25 November 2012

LIFE: The Vatican's: Raphael Stanzas

SARONNO, Italy - There are four rooms known as the Stanze of Raphael that form the public part of the Papal apartment at the Palace of the Vatican. They were commissioned by a man who was called the ‘Terrible Pope’, and the ‘Warrior Pope’, a man who had little sympathy for his enemies but who also was one of the Renaissance’s most influential patrons of the arts, Pope Julius II.  
Vatican City
When Julius II became Pope in 1503, he fervently wanted to restore Rome to its former glory was singularly blessed in having two of the greatest architects of all time at his disposal. The first, Michelangelo, whom he  put to work on the Sistine Chapel in spite of his furious objections, and the second, a young painter from Urbino, Rafaello Sanzio, known simply as  Raphael, who had no objections to working for the Pope at all.

 Pope Julius II The Terrible
It was Donato Bramante, a famous Italian architect and painter best known for his work on St. Peter's Basilica, who told Julius about Raphael’s genius. He said the young painter was equal in every way to Michelangelo, which piqued the Pope’s interest.  Julius, who genuinely loved art, had inherited a set of rooms that had been beautifully frescoed, but unfortunately they bore the imprint of his arch enemy, the Borgia Pope, Alexander VI.  

Pope Julius decided to move to another floor and be free of the Borgia influences. With Michelangelo totally immersed in the Sistine Chapel, the Pope turned to the young Raphael, realizing that with the talented young painter he had a real opportunity to make his own mark on the Vatican and possibly eclipse  the fame of the Borgia. The pope offered Raphael the opportunity to fresco his newly chosen private apartment never imagining that his painter would become far more famous than he.

Detail of the Disputa
 The first room in the papal apartments to be decorated by Raphael was the study in which the "Signatura Gratiae" tribunal was originally located (Stanza della Segnatura). Each wall is decorated with an allegorical painting of one of the four elements that make up the universe: air, water, fire and earth.  The first, started sometime in 1508, is the Disputa, or Disputation of the Holy Sacrament, an Adoration of the Sacrament. Then, toward the end of 1509, Raphael began work on the second fresco, the School of Athen, which represents the truth acquired through reason. One year later he began the third composition which represents Parnassus, the dwelling place of Apollo and the Muses and, according to classical myth, the birthplace of poetry, while the two scenes  on the fourth wall  contain the Cardinal Virtues. 

 Expulsion of Heliodorus
The room  known as the Stanza d'Eliodoro, was painted sometime around 1511, after Raphael had seen the first half of the Sistine Chapel. This is a political work, reflecting Julius' obsessive hatred of the French and his determination to drive them out of Italy. Julius appears in person at the left, a majestic figure, while his enemies ore destroyed by heavenly intervention.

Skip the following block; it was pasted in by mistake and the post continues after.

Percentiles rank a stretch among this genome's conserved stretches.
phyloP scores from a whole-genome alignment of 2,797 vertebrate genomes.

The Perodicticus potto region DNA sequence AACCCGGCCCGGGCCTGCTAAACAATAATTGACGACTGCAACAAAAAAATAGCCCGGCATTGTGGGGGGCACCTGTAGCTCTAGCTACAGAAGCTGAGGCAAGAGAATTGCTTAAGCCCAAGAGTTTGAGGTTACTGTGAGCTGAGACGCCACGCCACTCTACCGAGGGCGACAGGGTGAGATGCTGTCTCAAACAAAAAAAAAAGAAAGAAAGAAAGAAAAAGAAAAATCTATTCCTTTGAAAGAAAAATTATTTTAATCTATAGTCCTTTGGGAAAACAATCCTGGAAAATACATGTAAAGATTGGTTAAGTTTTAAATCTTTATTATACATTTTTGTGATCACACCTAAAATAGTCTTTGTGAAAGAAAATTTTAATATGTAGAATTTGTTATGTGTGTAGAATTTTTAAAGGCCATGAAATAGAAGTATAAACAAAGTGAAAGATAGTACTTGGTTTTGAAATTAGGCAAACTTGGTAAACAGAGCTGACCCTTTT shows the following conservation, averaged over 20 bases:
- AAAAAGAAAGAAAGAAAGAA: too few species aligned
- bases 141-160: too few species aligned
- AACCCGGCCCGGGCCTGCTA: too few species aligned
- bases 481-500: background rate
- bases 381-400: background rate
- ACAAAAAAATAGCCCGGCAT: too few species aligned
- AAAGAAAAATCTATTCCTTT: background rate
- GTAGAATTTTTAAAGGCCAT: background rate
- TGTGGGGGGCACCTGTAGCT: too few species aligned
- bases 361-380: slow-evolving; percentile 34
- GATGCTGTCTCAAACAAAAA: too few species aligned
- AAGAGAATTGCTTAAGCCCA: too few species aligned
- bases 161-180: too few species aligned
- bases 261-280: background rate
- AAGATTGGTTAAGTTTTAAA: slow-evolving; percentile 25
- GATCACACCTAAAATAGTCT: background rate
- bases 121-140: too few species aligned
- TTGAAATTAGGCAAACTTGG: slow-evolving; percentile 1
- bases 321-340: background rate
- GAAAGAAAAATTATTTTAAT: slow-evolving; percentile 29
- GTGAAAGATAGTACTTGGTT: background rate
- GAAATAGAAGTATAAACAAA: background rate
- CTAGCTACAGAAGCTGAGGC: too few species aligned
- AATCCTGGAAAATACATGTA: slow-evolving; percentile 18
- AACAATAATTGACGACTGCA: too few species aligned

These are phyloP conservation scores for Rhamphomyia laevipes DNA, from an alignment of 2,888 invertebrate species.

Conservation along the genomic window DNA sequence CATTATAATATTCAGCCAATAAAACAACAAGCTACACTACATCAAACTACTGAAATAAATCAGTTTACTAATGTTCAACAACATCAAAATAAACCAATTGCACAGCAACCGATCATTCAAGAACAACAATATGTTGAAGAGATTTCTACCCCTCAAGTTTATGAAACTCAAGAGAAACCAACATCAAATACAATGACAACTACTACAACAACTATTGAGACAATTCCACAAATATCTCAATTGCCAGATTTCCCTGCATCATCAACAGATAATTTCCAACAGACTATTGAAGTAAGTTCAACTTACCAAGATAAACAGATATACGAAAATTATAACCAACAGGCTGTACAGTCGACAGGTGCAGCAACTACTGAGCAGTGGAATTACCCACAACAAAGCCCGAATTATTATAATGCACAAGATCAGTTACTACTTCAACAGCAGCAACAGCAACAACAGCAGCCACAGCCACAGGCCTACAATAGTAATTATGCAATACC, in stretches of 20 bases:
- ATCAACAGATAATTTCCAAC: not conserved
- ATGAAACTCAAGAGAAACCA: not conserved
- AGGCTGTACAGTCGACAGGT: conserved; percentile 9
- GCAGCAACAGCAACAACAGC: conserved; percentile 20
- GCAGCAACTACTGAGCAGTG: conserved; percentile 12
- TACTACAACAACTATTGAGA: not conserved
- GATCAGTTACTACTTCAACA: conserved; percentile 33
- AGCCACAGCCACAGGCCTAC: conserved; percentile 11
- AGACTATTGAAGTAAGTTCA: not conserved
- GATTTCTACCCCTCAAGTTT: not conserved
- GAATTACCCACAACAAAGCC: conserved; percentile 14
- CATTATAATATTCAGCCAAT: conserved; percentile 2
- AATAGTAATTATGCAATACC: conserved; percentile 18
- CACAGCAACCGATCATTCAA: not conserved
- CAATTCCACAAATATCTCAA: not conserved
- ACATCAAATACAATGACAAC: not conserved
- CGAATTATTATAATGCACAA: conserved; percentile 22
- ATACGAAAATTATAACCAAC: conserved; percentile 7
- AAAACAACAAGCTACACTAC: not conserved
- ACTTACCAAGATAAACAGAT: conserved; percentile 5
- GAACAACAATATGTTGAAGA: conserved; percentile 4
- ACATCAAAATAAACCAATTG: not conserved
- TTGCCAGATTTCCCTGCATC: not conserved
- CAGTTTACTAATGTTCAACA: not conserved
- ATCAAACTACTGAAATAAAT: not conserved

In The Expulsion of Heliodorus from the Temple, Raphael illustrated the biblical episode from II Maccabees (3:21-28), the story of Heliodorus who was sent to seize the treasure kept in the Temple of Jerusalem but was stopped when the prayers of the temple priest were answered by angels who flogged the intruder and chased him from the temple.

The Meeting of Leo the Great and Attila illustrating the legendary encounter between the Pope and Hun conqueror, and the Deliverance of Saint Peter, showing how Saint Peter was liberated from prison by an angel, and symbolizes the power of the Vicar of Christ to escape human restraints  are shown on the other two walls.

Vision of the Cross
The fresco of The Vision of the Cross in the Sala di Constantino tells the legendary story of a great cross appearing to Constantine as he marched to confront his pagan rival Maxentius, son of the Roman Emperor Maximian and his wife Eutropia. 

The other frescoes in the Sala are The Donation of Constantine, inspired by the famous forged documents that granted the Popes sovereignty over their territorial dominions, and The Baptism of Constantine, which was not painted by Raphael but by Gianfrancesco Penni, and shows the emperor on his deathbed.

Fire in the Borgo
The Stanza of the Fire in the Borgo was named for an event documented in the Liber Ponticalis regarding a fire that broke out in a Borgo near the Vatican in 847. The fire was contained by Pope Leo IV when he made the sign of the cross and the raging fire was extinguished. This room was orignially prepared as a music room for Julius' successor, Leo X which is why the frescos depict events from the lives of Popes Leo III and Leo IV.

The other paintings in the room are The Oath of Leo III, an oath of purgation which he took on December 23, 800 AD, in connection with charges brought against him by the nephews of his predecessor Pope Hadrian I, The Coronation of Charlemagne by Leo III, showing Charlemagne being crowned Imperator Romanorum (Roman Emperor) on Christmas Day in the year 800, and The Battle of Ostia, celebrating the naval victory of Leo IV over the Saracens at Ostia in 849.

While this is only the most superficial of explanations for these wondrous works of art, I hope that in some small way they tweak your interest to explore their stories and other treasures found not only at the Vatican, but throughout Italy.

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